Quincy, May 13th, 1809.
My Dear Daughter:
I have not had a line from you for several weeks. Your father visits the post-office every post day; and, although he frequently returns with his pockets full of letters, I do not find among them the superscription which is dearer to me than all the rest. You must know, since he has publicly avowed himself the father of the whole nation, he has a most prodigious number of letters from his adopted offspring, some of which he replies to, and some lie unanswered. He has also become a writer in the public paper called the Patriot, one of which I sent you; and, I have reason to think, done much good to his country, by his publication in defence of our seamen. Although maligned and abused by the Anglo-American party, his arguments have silenced, if not convinced them; though, I suppose, they will be like those whom Hudibras describes:—
“He who is convinced against his will,
Is of the same opinion still.”
He is also publishing a series of papers and documents respecting the mission which he sent to France in the year 1799, and which was so much censured by * * * and his party, and used by them as a powerful weapon to assail and abuse the administration, although the mission terminated the honour, peace, and prosperity of the country. * * * who thirsted for a war with France, finding his views frustrated in his determination to change the Executive, like Samson in pulling down the pillar, overthrew himself and his federal friends. “He has passed away,” but the baneful influence of his ambitious views still remain; he left his mantle upon the essex junto, whose objects and views are anti-American. I enclose to you another Patriot, which contains subjects which will amuse you, and in which you will feel a family interest. The clouds which overspread our horizon and looked so dark and gloomy as to threaten us with a volley of electric fluid, appear to be dispersing. “Returning Justice lifts aloft her scales;” may we not be found wanting when weighed in the balance, but be as ready to do justice as to receive it.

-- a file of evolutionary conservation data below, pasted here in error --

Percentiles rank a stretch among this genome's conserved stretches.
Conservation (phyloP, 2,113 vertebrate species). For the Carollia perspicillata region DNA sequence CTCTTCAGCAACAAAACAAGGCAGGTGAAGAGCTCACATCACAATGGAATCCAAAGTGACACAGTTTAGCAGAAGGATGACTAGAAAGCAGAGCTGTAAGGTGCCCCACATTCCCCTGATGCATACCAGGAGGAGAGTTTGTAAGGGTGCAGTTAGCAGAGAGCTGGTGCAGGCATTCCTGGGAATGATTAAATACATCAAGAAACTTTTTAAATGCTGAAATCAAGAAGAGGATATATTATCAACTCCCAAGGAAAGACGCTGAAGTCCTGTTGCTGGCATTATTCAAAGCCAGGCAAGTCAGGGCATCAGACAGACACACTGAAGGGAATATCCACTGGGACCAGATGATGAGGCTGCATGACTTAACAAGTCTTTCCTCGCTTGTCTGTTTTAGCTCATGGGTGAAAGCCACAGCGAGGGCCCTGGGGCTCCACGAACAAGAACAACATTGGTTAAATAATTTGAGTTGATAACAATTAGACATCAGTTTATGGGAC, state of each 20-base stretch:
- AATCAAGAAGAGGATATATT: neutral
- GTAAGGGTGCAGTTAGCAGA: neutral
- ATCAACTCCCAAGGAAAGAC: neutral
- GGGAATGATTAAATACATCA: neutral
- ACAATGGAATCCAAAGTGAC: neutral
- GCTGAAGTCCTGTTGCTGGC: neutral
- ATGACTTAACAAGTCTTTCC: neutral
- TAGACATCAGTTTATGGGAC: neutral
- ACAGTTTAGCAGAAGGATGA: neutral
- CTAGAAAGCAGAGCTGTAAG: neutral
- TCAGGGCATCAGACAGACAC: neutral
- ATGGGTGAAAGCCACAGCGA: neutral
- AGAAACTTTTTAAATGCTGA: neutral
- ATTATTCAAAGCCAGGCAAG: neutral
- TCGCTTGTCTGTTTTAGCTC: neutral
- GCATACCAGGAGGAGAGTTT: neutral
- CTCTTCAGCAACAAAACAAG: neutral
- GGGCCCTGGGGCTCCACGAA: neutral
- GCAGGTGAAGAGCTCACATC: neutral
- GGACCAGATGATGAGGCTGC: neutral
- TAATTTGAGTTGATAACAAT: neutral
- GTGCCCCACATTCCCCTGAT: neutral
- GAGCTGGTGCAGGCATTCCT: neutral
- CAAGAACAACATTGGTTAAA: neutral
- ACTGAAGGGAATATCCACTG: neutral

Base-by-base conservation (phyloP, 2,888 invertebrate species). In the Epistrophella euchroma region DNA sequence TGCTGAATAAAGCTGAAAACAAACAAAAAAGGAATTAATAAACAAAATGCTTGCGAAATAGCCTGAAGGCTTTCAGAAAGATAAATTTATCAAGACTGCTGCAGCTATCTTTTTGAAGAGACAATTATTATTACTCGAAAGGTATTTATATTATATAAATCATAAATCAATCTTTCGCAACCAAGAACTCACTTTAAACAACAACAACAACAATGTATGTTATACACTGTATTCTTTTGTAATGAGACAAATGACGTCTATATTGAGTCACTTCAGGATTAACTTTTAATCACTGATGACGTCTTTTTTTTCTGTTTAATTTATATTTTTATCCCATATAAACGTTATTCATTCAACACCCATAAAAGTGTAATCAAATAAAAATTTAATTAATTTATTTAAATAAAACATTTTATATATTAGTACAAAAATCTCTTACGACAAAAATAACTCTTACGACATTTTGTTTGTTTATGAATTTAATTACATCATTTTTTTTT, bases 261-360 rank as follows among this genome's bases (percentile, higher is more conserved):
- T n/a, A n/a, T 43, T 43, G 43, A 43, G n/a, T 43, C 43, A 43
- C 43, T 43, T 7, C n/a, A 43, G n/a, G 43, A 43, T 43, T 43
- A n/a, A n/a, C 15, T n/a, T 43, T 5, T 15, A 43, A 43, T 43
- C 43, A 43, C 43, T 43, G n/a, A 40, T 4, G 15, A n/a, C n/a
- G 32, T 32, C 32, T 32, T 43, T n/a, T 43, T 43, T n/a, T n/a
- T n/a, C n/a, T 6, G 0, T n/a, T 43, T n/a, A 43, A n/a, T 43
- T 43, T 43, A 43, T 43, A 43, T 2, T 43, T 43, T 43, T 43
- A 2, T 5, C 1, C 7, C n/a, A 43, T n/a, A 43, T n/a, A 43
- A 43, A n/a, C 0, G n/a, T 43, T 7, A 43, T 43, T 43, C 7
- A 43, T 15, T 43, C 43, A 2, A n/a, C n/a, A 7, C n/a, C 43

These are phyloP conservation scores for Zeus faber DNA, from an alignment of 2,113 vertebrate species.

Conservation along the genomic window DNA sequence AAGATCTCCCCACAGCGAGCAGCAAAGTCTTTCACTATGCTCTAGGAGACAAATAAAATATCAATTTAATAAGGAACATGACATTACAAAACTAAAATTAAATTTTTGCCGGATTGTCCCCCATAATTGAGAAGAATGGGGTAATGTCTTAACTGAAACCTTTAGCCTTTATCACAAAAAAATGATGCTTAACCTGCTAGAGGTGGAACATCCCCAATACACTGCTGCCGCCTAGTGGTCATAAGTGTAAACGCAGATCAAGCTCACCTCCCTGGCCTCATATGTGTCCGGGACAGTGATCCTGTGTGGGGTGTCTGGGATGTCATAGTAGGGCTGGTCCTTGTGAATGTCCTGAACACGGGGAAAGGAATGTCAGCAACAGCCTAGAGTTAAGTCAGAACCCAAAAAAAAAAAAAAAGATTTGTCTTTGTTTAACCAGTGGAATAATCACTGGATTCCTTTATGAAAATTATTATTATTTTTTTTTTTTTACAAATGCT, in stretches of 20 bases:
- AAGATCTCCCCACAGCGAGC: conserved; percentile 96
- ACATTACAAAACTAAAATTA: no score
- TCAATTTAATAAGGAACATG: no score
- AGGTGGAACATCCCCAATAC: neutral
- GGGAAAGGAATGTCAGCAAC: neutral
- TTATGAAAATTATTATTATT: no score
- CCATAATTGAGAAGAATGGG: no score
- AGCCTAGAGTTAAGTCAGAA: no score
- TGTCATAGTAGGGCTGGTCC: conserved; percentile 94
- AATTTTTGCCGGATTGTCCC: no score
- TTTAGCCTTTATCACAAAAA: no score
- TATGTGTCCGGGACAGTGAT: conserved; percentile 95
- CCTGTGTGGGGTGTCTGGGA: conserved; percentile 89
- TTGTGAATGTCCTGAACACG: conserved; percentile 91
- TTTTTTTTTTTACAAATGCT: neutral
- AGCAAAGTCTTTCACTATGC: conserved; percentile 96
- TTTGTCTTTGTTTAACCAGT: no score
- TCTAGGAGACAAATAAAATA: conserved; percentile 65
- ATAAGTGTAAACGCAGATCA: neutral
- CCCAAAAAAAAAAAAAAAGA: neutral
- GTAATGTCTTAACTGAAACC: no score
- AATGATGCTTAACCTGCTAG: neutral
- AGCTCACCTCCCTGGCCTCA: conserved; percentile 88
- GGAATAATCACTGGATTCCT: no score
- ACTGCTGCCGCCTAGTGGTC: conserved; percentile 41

When I sit down to write, I feel as though I could not pen a paragraph worth penning. My fire is out, my wit decayed, my fancy sunk. I long to imbibe a draught of that enthusiasm which is the wine of life; which cheers and supports the mind. What noble or tender emotion of the mind is excited without producing a degree of it? It is, to use the expression of the Letters from the Mountains, “the fan in summer and the fur in winter;”—pray have you met with these Letters from the Mountains? If you have not, I will certainly send them to you; they are written by a Mrs. Grant, who was once in America; her father was a British officer who was stationed in some fort beyond Albany, upon the frontiers, for she speaks of her Mohawk friends; her father was susperseded, and removed with his family to Albany, where he rented a small farm of Madam Schuyler, relict of Col. Schuyler, who was the father of the late Gen. Schuyler. Of this lady she draws a most interesting and amiable character; as she lived near to her, she was frequently with her, and passed two whole winters with her when she was only eight years of age. She says that Madam Schuyler, seeing her one day reading Milton’s Paradise Lost with delighted attention, appeared astonished to see a child take pleasure in such a book, and no less so, to observe that she loved to sit thoughtful by her and hear the conversation of elderly and grave people. She adds, whatever culture my mind has received I owe to her: beyond the knowledge of my first duties, I should scarce have proceeded, or rather I should have become almost savage in a retreat which precluded me from the advantages of society as well as those of education. It appears by her letters that she left America just before the Revolution, and accompanied her father to the Highlands of Scotland; and that he was stationed for some time at a fort called Augustus. From these mountains her letters are written; they contain a series of years, from 1773 to 1801. I have never met with any letters half so interesting; her style is easy and natural, it flows from the heart and reaches the heart. In the early part of her life, and before she met with severe trials and afflictions, her letters are full of vivacity, blended with sentiment and erudition. Though secluded from the gay world, she appears well acquainted with life and manners. Her principles, her morals, her religion, are of the purest kind;